Gray and Cloudy? Not to Fear!
by Zach Schierl
It's been a while since we've talked about photography tips here on "The Photographer's Eye," so today we are going to talk about how to take great pictures in even the cloudiest, coldest, dreariest weather conditions. Why? Because today just happened to be one of those days here at Whitman Mission. This is the scene that greeted me when I arrived today (November 19, 2011):
NPS - Zach Schierl
While days like this might make you tempted to just leave your camera in the bag, instead look at them as a great way to challenge your photography skills. Anyone can walk up to Yosemite Valley or the Grand Canyon on a nice sunny day and take a good picture; not everyone can do the same on a grey, overcast day. Some of the most spectacular and most creative photos I've ever seen were taken on days just like this. As a photographer you just have to think a little bit differently in order to get good results.
Black and white (B&W) photography can be a very effective technique on dreary days. If you don't have direct sunlight illuminating your subject, colors become less striking and more muted. So why not get rid of them altogether? Converting a photograph to black and white makes your eye focus on shapes, patterns, and the contrast between light and dark elements. The hardest part of B&W photography is visualizing how the shot will look without the color seen in your viewfinder. Something that often helps me with this is trying to imagine how the scene would look in a newspaper. We did an entire blog entry on B&W photography last year, so for more tips, go to http://www.nps.gov/whmi/photosmultimedia/black-and-white.htm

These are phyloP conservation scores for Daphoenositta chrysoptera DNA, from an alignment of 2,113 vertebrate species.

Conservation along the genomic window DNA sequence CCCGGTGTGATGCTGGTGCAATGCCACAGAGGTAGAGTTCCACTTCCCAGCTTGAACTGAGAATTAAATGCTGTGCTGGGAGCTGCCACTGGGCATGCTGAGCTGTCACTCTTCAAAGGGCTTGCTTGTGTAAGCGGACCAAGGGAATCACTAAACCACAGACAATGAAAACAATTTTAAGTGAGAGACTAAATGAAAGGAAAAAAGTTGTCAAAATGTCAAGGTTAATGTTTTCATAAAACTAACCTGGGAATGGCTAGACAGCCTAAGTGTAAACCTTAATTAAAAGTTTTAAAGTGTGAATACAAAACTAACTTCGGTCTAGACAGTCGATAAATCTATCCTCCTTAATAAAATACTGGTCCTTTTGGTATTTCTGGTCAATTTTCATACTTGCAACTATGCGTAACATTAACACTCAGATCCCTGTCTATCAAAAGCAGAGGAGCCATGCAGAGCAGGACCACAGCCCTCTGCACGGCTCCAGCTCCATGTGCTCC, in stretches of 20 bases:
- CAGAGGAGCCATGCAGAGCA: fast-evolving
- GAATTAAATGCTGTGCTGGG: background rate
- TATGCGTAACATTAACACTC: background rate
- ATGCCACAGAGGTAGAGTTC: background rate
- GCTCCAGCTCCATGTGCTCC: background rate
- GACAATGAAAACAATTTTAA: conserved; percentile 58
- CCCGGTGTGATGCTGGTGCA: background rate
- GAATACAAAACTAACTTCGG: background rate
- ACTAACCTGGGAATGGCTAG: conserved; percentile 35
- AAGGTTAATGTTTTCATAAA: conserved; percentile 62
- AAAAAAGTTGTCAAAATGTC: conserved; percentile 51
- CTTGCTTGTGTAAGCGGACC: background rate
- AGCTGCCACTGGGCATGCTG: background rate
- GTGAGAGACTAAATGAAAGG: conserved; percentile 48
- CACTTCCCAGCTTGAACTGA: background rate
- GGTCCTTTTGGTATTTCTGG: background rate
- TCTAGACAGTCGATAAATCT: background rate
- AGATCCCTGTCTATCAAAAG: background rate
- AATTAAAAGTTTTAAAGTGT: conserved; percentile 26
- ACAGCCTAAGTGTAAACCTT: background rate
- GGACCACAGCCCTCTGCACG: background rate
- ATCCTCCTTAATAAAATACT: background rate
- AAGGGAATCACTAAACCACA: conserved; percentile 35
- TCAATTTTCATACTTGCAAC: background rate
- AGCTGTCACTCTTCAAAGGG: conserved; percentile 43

NPS - Zach Schierl
Another option that I often turn to on overcast days is macro, or close-up, photography. While landscapes can often look rather drab without sunlight, zooming in on your surroundings and focusing on the little things, like plants, water droplets, or patterns in tree trunks, is much less dependent on weather conditions. In addition, using a brief burst of flash when up-close to your subject can eliminate shadows and ensure that your entire photograph is illuminated evenly.
If all else fails, a little post-processing can often dramatically improve a picture taken in less than ideal lighting conditions. While I'm not a fan of dramatically altering pictures using Photoshop or other such programs, a lot of times all a picture needs is a slight contrast increase or brightness adjustment to really make it pop, so don't be afraid to do a little editing once you return indoors from a photo shoot in the grey and gloom. More complex editing can also produce interesting effects like this picture of hawthorn berries against the gray eastern Washington sky.
The most important thing to remember is that the composition of your photo is going to become very important when snapping shots. Under such conditions you are unlikely to get anything worth keeping by simply walking outside and pressing a button. Don't be afraid to experiment with unusual and creative angles. Ultimately, photographs taken in dreary weather don't have to be dreary themselves. A little extra creativity and thought can give you good pictures in even the most challenging conditions.
Want to learn more about exploring Whitman Mission with your camera? Click here for more blog entries from the Photographer's Eye.
Did You Know?
In the fall of 1842 Dr. Whitman decided to travel from Waiilatpu to Boston. He wanted to convince the board members to keep his mission station open. Dr. Whitman was in such a hurry when he left that he forgot his compass.